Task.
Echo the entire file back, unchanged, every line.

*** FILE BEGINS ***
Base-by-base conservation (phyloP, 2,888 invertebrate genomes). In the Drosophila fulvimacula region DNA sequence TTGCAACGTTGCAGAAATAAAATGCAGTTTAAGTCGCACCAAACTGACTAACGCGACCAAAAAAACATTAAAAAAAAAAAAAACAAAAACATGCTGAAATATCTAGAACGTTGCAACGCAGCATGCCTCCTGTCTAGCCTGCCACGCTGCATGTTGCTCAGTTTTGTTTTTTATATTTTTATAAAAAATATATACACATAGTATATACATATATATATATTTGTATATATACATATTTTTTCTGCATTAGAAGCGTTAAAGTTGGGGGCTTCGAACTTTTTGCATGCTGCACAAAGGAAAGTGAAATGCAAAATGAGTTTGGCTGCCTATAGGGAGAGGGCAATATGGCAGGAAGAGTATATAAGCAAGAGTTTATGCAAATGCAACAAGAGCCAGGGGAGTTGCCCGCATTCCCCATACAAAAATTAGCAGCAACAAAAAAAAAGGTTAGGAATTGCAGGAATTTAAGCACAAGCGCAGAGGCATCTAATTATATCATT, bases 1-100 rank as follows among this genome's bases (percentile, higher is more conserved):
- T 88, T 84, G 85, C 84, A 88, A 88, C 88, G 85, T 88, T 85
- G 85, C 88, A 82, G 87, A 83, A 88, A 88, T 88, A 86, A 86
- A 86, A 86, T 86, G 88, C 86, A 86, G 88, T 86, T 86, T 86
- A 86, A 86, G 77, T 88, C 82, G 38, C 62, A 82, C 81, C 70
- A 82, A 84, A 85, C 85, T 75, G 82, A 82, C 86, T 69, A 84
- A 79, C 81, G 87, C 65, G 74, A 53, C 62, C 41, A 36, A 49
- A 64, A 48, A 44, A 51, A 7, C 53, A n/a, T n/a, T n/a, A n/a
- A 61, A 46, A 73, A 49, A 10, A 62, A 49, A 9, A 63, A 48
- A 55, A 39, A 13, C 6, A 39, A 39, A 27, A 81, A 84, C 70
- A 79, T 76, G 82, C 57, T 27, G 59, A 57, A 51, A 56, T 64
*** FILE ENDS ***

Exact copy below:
Base-by-base conservation (phyloP, 2,888 invertebrate genomes). In the Drosophila fulvimacula region DNA sequence TTGCAACGTTGCAGAAATAAAATGCAGTTTAAGTCGCACCAAACTGACTAACGCGACCAAAAAAACATTAAAAAAAAAAAAAACAAAAACATGCTGAAATATCTAGAACGTTGCAACGCAGCATGCCTCCTGTCTAGCCTGCCACGCTGCATGTTGCTCAGTTTTGTTTTTTATATTTTTATAAAAAATATATACACATAGTATATACATATATATATATTTGTATATATACATATTTTTTCTGCATTAGAAGCGTTAAAGTTGGGGGCTTCGAACTTTTTGCATGCTGCACAAAGGAAAGTGAAATGCAAAATGAGTTTGGCTGCCTATAGGGAGAGGGCAATATGGCAGGAAGAGTATATAAGCAAGAGTTTATGCAAATGCAACAAGAGCCAGGGGAGTTGCCCGCATTCCCCATACAAAAATTAGCAGCAACAAAAAAAAAGGTTAGGAATTGCAGGAATTTAAGCACAAGCGCAGAGGCATCTAATTATATCATT, bases 1-100 rank as follows among this genome's bases (percentile, higher is more conserved):
- T 88, T 84, G 85, C 84, A 88, A 88, C 88, G 85, T 88, T 85
- G 85, C 88, A 82, G 87, A 83, A 88, A 88, T 88, A 86, A 86
- A 86, A 86, T 86, G 88, C 86, A 86, G 88, T 86, T 86, T 86
- A 86, A 86, G 77, T 88, C 82, G 38, C 62, A 82, C 81, C 70
- A 82, A 84, A 85, C 85, T 75, G 82, A 82, C 86, T 69, A 84
- A 79, C 81, G 87, C 65, G 74, A 53, C 62, C 41, A 36, A 49
- A 64, A 48, A 44, A 51, A 7, C 53, A n/a, T n/a, T n/a, A n/a
- A 61, A 46, A 73, A 49, A 10, A 62, A 49, A 9, A 63, A 48
- A 55, A 39, A 13, C 6, A 39, A 39, A 27, A 81, A 84, C 70
- A 79, T 76, G 82, C 57, T 27, G 59, A 57, A 51, A 56, T 64